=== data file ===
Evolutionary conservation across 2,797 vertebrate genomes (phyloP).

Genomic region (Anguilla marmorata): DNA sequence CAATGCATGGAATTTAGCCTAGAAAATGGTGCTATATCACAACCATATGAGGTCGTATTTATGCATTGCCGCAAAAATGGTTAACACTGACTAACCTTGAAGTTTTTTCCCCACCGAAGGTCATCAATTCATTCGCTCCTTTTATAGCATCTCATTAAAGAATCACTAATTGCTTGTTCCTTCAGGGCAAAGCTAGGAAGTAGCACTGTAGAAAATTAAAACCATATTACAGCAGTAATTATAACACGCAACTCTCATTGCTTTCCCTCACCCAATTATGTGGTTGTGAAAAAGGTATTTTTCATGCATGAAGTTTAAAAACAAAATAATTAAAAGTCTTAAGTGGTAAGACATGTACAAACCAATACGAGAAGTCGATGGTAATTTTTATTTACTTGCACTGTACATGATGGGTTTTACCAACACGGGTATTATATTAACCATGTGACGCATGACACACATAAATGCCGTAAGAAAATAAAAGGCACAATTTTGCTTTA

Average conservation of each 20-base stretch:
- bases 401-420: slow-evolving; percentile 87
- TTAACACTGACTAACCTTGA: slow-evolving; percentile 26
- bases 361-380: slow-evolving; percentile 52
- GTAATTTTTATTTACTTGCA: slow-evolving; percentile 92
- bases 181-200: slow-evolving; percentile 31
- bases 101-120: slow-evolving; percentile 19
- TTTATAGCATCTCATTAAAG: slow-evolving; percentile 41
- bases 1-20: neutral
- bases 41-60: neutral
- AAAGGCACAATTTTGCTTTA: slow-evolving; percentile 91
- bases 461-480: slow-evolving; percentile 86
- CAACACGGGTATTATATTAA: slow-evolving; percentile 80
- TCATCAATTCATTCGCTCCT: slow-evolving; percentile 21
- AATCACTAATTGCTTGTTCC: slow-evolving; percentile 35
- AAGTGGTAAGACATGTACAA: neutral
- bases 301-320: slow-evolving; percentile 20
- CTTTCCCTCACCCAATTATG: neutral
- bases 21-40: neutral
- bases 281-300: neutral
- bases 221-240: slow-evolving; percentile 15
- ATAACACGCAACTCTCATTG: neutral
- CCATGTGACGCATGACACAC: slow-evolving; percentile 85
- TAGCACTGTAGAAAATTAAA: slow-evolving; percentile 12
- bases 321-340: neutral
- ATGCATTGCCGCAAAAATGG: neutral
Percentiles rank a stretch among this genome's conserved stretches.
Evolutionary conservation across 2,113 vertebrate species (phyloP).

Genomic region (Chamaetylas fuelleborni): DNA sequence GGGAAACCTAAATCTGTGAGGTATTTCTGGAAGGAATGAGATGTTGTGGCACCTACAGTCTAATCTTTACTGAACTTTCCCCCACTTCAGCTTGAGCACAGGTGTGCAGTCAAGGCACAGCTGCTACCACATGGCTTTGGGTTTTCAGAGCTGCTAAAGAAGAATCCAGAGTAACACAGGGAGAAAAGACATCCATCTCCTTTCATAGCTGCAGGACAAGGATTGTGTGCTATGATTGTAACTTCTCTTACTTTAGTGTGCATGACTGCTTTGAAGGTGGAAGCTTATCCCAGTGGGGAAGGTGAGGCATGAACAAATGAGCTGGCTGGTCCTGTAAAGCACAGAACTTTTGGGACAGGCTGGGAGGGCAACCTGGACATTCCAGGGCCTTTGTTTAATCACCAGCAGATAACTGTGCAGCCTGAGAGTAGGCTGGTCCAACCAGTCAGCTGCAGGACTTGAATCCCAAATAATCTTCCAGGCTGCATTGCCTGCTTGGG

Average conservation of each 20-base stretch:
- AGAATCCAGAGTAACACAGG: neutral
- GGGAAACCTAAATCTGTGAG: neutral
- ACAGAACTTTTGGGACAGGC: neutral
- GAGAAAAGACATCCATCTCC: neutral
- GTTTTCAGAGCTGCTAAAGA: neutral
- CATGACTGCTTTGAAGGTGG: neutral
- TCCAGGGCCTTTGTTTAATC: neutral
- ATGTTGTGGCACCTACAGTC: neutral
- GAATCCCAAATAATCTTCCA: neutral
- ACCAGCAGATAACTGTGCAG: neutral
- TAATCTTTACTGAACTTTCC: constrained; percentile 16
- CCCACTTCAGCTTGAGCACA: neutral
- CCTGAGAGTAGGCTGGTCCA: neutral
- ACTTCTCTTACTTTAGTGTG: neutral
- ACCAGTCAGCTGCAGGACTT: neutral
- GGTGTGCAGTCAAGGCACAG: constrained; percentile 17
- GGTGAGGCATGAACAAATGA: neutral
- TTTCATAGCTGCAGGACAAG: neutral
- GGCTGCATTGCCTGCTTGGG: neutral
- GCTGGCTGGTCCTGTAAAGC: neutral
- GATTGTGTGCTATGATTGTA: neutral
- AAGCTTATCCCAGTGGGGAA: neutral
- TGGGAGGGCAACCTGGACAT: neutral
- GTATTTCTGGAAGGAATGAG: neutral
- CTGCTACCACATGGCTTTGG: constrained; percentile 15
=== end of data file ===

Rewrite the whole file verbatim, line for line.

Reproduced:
Evolutionary conservation across 2,797 vertebrate genomes (phyloP).

Genomic region (Anguilla marmorata): DNA sequence CAATGCATGGAATTTAGCCTAGAAAATGGTGCTATATCACAACCATATGAGGTCGTATTTATGCATTGCCGCAAAAATGGTTAACACTGACTAACCTTGAAGTTTTTTCCCCACCGAAGGTCATCAATTCATTCGCTCCTTTTATAGCATCTCATTAAAGAATCACTAATTGCTTGTTCCTTCAGGGCAAAGCTAGGAAGTAGCACTGTAGAAAATTAAAACCATATTACAGCAGTAATTATAACACGCAACTCTCATTGCTTTCCCTCACCCAATTATGTGGTTGTGAAAAAGGTATTTTTCATGCATGAAGTTTAAAAACAAAATAATTAAAAGTCTTAAGTGGTAAGACATGTACAAACCAATACGAGAAGTCGATGGTAATTTTTATTTACTTGCACTGTACATGATGGGTTTTACCAACACGGGTATTATATTAACCATGTGACGCATGACACACATAAATGCCGTAAGAAAATAAAAGGCACAATTTTGCTTTA

Average conservation of each 20-base stretch:
- bases 401-420: slow-evolving; percentile 87
- TTAACACTGACTAACCTTGA: slow-evolving; percentile 26
- bases 361-380: slow-evolving; percentile 52
- GTAATTTTTATTTACTTGCA: slow-evolving; percentile 92
- bases 181-200: slow-evolving; percentile 31
- bases 101-120: slow-evolving; percentile 19
- TTTATAGCATCTCATTAAAG: slow-evolving; percentile 41
- bases 1-20: neutral
- bases 41-60: neutral
- AAAGGCACAATTTTGCTTTA: slow-evolving; percentile 91
- bases 461-480: slow-evolving; percentile 86
- CAACACGGGTATTATATTAA: slow-evolving; percentile 80
- TCATCAATTCATTCGCTCCT: slow-evolving; percentile 21
- AATCACTAATTGCTTGTTCC: slow-evolving; percentile 35
- AAGTGGTAAGACATGTACAA: neutral
- bases 301-320: slow-evolving; percentile 20
- CTTTCCCTCACCCAATTATG: neutral
- bases 21-40: neutral
- bases 281-300: neutral
- bases 221-240: slow-evolving; percentile 15
- ATAACACGCAACTCTCATTG: neutral
- CCATGTGACGCATGACACAC: slow-evolving; percentile 85
- TAGCACTGTAGAAAATTAAA: slow-evolving; percentile 12
- bases 321-340: neutral
- ATGCATTGCCGCAAAAATGG: neutral
Percentiles rank a stretch among this genome's conserved stretches.
Evolutionary conservation across 2,113 vertebrate species (phyloP).

Genomic region (Chamaetylas fuelleborni): DNA sequence GGGAAACCTAAATCTGTGAGGTATTTCTGGAAGGAATGAGATGTTGTGGCACCTACAGTCTAATCTTTACTGAACTTTCCCCCACTTCAGCTTGAGCACAGGTGTGCAGTCAAGGCACAGCTGCTACCACATGGCTTTGGGTTTTCAGAGCTGCTAAAGAAGAATCCAGAGTAACACAGGGAGAAAAGACATCCATCTCCTTTCATAGCTGCAGGACAAGGATTGTGTGCTATGATTGTAACTTCTCTTACTTTAGTGTGCATGACTGCTTTGAAGGTGGAAGCTTATCCCAGTGGGGAAGGTGAGGCATGAACAAATGAGCTGGCTGGTCCTGTAAAGCACAGAACTTTTGGGACAGGCTGGGAGGGCAACCTGGACATTCCAGGGCCTTTGTTTAATCACCAGCAGATAACTGTGCAGCCTGAGAGTAGGCTGGTCCAACCAGTCAGCTGCAGGACTTGAATCCCAAATAATCTTCCAGGCTGCATTGCCTGCTTGGG

Average conservation of each 20-base stretch:
- AGAATCCAGAGTAACACAGG: neutral
- GGGAAACCTAAATCTGTGAG: neutral
- ACAGAACTTTTGGGACAGGC: neutral
- GAGAAAAGACATCCATCTCC: neutral
- GTTTTCAGAGCTGCTAAAGA: neutral
- CATGACTGCTTTGAAGGTGG: neutral
- TCCAGGGCCTTTGTTTAATC: neutral
- ATGTTGTGGCACCTACAGTC: neutral
- GAATCCCAAATAATCTTCCA: neutral
- ACCAGCAGATAACTGTGCAG: neutral
- TAATCTTTACTGAACTTTCC: constrained; percentile 16
- CCCACTTCAGCTTGAGCACA: neutral
- CCTGAGAGTAGGCTGGTCCA: neutral
- ACTTCTCTTACTTTAGTGTG: neutral
- ACCAGTCAGCTGCAGGACTT: neutral
- GGTGTGCAGTCAAGGCACAG: constrained; percentile 17
- GGTGAGGCATGAACAAATGA: neutral
- TTTCATAGCTGCAGGACAAG: neutral
- GGCTGCATTGCCTGCTTGGG: neutral
- GCTGGCTGGTCCTGTAAAGC: neutral
- GATTGTGTGCTATGATTGTA: neutral
- AAGCTTATCCCAGTGGGGAA: neutral
- TGGGAGGGCAACCTGGACAT: neutral
- GTATTTCTGGAAGGAATGAG: neutral
- CTGCTACCACATGGCTTTGG: constrained; percentile 15